- 72% of people say packaging impacts their purchase decisions
- Design-led businesses outperform others on the market by as much as 200%
- People form an opinion about a website after a mere 17 to 50 milliseconds
We could go on and on with facts about graphic design, but in the end, the message is clear; high-quality design is absolutely vital for any thriving business. Do you really think a rushed process achieves great design?
A twelve-step process to get design work done may seem excessive at first, but once you know the stakes at play, you’d be mad not to take things seriously.
Three reasons why the graphic design process is important
- It sets clear expectations for both client and designer – Knowing what to expect and having a clear timeframe will put the client at ease and give a designer more confidence.
- It decreases the risk of failure – With an extensive process, the risk of many revisions or design failures is minimal.
- It allows for efficiency – A smooth process will make for efficient collaboration between client and designer.
Five ways to speed up the design process
The design process is important; that much we know by now. So, how can you ensure your designer doesn’t get stuck, leaving you eagerly awaiting your design for what feels like ages?
Understandably, you can’t wait to get your flashy new designs in. Although good design will always take time, some tricks can help you speed up the process.
1. Define your brand
Defining your brand is the most important way to speed up the designing process. And we hate to break it to you, but that goes way beyond a name and a catchphrase. A well-established brand identity delves into the nitty-gritty of the desires of your target audience, the core values you want your brand to identify with, and much more.
In short, defining your brand entails a lot of extensive research. From competitor research to target audience research, don’t leave a stone unturned. Why? Because if you can present your designer with a solid brand identity, that’s a massive part of the job done.
2. Know what you want and why
Sure, you may know that you need a new landing page because you’re running a promotion. But what is the exact aim of your landing page? Who is it targeted to? What should the visuals of the landing page achieve?
In a digital landscape that is overflowing with design, a well-thought-out design with a specific aim will easily stand out from the crowd.
Once you start thinking of design as a solution to a specific problem, you’ll be able to specify what you need a certain design to achieve and why.
If you have a solid visual identity and know exactly what you want and why, you’re set up for success when it comes to writing your design brief. Again, the trick here is to not leave any stone unturned. Pouring in a bit more effort and time now will save you a lot of hassle down the road.
Be as specific as you can about what you need and why. If you struggle to put this down into words, that’s very understandable. Graphic design is subjective, after all. That’s why it’s a great idea to add visual examples. You can consider recording your screen with an app like Loom, highlighting what it is that speaks to you in a design. Or vice versa; knowing what you don’t want can be very helpful, too!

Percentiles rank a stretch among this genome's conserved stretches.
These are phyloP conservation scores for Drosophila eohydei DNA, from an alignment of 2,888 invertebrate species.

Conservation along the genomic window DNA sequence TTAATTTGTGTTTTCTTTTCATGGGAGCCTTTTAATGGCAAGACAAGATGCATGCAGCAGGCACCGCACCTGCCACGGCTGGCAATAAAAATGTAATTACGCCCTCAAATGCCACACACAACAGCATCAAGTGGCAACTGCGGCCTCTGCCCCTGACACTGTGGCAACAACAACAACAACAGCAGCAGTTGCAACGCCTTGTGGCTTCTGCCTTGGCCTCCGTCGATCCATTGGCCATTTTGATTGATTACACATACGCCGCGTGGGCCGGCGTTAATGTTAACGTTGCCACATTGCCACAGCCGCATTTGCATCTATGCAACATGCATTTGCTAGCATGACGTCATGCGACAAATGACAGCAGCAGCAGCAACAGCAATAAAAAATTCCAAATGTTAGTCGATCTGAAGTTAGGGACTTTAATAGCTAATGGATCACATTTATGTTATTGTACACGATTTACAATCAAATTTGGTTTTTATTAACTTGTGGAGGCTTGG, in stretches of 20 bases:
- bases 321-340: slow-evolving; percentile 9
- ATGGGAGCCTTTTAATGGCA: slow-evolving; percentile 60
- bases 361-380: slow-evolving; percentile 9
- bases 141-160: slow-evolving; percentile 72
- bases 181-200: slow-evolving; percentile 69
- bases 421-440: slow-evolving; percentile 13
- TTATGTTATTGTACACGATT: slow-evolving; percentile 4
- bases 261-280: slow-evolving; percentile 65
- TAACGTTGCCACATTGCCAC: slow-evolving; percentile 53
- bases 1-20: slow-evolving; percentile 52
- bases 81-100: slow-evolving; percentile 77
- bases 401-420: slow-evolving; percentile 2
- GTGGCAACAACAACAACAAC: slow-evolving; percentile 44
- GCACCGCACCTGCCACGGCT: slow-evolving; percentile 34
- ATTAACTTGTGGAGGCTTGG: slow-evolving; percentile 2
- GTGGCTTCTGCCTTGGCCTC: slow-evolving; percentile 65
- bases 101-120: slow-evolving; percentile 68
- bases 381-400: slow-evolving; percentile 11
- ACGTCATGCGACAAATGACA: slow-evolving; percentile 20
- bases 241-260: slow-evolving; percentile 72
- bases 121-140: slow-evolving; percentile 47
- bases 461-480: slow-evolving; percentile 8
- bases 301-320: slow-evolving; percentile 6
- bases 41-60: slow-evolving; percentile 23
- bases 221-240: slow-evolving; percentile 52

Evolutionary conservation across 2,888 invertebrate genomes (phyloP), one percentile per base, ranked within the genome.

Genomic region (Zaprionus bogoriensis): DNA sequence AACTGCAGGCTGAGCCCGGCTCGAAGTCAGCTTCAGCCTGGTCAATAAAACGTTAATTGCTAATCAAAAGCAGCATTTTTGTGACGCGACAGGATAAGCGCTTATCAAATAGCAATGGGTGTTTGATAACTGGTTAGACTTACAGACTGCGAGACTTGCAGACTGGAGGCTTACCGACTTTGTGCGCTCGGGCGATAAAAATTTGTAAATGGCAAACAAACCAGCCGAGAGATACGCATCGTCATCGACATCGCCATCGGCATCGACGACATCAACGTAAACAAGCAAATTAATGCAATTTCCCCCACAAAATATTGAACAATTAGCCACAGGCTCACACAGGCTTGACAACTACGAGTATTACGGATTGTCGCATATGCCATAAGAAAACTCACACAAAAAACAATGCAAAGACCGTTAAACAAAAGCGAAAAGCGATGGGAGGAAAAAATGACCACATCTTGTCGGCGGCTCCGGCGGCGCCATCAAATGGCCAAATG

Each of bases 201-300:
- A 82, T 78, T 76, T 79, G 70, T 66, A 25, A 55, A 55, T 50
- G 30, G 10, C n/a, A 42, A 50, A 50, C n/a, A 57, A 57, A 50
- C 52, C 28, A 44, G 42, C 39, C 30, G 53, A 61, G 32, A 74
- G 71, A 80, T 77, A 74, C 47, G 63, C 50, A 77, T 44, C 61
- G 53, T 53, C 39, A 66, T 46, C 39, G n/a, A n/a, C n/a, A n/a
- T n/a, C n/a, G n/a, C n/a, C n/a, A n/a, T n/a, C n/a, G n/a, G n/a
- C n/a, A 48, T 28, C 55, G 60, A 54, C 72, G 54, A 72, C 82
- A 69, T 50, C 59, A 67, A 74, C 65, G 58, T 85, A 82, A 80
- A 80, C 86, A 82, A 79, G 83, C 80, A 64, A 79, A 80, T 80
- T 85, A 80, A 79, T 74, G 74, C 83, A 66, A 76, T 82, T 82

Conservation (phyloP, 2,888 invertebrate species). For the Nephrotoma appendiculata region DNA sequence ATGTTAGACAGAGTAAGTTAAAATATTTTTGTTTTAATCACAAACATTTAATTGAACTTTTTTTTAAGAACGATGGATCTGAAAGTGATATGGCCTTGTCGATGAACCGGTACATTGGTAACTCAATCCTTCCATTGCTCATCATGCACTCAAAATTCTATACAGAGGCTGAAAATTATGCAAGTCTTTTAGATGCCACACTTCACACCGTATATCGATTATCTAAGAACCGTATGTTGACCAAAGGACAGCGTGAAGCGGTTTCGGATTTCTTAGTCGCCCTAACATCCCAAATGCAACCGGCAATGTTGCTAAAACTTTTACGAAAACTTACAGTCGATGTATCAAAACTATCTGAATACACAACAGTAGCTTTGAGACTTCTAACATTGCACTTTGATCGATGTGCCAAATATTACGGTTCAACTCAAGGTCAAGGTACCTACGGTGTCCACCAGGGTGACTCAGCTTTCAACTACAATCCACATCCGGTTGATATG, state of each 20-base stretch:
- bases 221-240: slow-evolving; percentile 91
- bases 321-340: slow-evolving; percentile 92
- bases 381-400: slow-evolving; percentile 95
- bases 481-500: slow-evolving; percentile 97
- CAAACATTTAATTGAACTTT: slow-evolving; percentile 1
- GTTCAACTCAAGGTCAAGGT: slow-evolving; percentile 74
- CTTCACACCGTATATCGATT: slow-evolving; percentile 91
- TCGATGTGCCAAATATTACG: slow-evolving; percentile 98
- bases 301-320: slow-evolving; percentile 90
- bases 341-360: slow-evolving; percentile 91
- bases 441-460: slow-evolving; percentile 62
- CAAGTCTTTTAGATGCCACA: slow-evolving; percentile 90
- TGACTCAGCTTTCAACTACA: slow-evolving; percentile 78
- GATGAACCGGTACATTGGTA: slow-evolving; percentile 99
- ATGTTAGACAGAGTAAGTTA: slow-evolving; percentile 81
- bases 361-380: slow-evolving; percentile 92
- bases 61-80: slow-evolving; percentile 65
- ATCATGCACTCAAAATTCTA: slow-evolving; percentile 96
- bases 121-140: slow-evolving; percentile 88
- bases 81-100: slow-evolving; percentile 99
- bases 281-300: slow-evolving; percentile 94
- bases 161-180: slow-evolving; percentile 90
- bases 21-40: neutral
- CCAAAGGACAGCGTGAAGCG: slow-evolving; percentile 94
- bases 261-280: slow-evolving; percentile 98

Newsflash; your designer’s scope of service stops at the visual side of your design. If you need anything else in your design, such as text and pictures, you’ll have to arrange those assets yourself. It’s often a misunderstanding between a lot of clients and designers, which is why this is a crucial tip: make sure your assets are ready to go before your designer starts.
Additionally, this will help your designer create visuals that enhance the text. It would be awful if your design is ready to go, only for you to realize your catchphrase doesn’t fit in. These hiccups can be easily avoided by preparing all assets that are part of the design beforehand.
5. Pick a pro
Lastly, picking a professional designer is essential to speed up the design process. This may sound like we’re kicking in an open door, but hear us out. There is a vast amount of designers readily available through online platforms. Some are offering their services for peanuts, which may seem very enticing when you’re a small business owner. However, this usually means you’re not dealing with an experienced professional.
A designer can have a bunch of designs in their portfolio that you like and fit with your brand aesthetics. But suppose the designer is a newbie or doesn’t have processes in place, such as quality control. In that case, you’ll still have a high chance of a prolonged process due to the need for revisions or miscommunications, for example.
True professional designers are like a well-oiled machine, and paying a bit more for the experience they carry with them is invaluable.
In the end, you can’t rush great design. But that doesn’t mean you can’t help speed up the process. Putting in extra thought and effort beforehand can save you time in the long run.
Collaborating with a designer who takes time to go through the design process is usually a good sign and gives a much greater chance of final results that you like. This means fewer revisions, which saves time.
Of course, you’re eager to show off your newest visuals. Hopefully, this article helps get you and your designer to that final step as soon as possible!
Simone is a writer, dividing her time between native Netherlands and 'home away from home' Malawi. Whenever not stringing words together, she's either on her yoga mat or exploring any off the beaten track she can find.